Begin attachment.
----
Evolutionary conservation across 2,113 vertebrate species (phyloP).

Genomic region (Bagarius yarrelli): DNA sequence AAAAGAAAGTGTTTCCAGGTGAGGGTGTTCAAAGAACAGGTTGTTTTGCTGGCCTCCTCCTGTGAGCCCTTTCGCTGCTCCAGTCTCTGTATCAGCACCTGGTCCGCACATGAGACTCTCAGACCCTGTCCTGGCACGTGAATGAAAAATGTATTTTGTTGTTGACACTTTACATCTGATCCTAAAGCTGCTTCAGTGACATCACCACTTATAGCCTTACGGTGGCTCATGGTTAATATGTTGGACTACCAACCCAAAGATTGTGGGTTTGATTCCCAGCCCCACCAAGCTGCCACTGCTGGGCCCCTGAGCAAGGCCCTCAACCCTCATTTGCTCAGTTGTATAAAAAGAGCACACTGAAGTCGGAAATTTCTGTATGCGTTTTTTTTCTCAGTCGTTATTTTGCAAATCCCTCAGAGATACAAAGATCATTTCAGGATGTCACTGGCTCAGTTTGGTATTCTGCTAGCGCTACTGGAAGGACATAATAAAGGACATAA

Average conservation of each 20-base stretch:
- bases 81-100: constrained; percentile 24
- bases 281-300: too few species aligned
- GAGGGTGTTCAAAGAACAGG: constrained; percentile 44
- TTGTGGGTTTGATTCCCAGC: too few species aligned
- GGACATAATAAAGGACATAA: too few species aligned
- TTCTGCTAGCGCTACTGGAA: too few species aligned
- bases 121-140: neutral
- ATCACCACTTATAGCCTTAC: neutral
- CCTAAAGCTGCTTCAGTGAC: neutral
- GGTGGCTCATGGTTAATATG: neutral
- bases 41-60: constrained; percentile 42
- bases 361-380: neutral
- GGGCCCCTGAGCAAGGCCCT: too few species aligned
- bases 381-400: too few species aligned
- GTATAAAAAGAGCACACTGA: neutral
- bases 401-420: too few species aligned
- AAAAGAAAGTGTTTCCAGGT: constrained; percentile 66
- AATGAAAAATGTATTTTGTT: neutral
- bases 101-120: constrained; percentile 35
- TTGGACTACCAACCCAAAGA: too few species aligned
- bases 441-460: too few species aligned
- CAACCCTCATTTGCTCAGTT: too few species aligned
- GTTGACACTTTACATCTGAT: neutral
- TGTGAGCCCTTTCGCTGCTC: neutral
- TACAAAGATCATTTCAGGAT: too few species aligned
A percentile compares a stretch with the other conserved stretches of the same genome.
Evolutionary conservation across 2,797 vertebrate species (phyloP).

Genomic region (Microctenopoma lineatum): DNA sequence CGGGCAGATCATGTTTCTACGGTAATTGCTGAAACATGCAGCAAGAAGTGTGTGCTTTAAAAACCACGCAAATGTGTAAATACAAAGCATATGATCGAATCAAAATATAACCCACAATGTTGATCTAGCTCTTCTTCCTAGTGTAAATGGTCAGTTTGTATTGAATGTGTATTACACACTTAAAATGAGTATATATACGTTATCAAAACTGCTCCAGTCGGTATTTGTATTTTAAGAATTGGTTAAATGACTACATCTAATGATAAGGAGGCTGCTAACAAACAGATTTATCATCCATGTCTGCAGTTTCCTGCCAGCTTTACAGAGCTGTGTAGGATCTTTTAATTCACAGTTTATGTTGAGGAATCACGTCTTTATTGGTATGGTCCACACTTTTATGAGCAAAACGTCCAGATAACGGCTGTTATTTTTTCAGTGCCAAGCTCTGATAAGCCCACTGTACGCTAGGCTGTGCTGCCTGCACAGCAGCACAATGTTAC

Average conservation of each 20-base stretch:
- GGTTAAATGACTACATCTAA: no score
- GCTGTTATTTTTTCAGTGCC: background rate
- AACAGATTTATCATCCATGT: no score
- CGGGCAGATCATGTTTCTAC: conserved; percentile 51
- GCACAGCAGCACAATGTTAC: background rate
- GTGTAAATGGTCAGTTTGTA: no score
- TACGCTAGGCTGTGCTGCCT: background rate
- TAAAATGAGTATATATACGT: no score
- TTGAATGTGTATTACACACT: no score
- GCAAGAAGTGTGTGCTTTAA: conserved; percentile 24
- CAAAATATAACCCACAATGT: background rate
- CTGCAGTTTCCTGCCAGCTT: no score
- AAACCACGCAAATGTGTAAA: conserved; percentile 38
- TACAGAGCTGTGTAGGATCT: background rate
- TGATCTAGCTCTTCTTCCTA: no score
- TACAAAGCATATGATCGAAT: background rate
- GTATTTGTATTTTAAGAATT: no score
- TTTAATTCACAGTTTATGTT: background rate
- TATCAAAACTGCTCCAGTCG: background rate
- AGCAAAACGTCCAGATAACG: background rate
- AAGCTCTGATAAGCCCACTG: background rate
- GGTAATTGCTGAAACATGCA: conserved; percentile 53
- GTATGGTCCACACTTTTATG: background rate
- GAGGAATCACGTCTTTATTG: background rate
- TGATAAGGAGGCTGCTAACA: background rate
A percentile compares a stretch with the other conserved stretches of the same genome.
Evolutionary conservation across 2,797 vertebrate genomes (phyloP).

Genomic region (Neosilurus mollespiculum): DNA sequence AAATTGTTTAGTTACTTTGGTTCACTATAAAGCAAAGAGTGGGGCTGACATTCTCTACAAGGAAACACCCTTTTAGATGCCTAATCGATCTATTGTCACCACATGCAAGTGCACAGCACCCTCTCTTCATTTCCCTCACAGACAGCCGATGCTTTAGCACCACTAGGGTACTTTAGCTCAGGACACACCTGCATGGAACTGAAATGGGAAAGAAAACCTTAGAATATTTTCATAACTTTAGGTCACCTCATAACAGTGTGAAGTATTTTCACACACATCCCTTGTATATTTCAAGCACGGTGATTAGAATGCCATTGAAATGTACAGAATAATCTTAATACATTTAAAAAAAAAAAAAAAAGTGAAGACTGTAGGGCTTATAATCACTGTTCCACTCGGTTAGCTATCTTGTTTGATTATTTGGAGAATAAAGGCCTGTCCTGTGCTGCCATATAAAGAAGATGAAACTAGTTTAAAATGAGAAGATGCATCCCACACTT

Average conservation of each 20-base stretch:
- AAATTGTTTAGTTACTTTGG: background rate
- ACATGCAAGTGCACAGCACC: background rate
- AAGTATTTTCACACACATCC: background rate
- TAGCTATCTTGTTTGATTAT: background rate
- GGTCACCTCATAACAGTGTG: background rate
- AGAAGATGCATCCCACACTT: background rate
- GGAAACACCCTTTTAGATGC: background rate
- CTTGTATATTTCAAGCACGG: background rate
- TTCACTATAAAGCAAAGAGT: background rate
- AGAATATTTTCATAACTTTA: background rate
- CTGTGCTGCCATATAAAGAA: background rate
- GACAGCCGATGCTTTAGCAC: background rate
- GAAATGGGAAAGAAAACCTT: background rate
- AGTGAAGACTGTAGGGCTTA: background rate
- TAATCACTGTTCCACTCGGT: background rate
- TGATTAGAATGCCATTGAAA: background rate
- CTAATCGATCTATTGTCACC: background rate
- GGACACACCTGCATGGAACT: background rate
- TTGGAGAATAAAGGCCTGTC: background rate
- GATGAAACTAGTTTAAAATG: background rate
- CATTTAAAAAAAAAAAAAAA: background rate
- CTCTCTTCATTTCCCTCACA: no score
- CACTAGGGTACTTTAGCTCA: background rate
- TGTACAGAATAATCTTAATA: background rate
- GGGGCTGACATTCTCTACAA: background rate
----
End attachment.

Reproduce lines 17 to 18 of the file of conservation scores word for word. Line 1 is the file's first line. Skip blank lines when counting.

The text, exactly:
- bases 381-400: too few species aligned
- GTATAAAAAGAGCACACTGA: neutral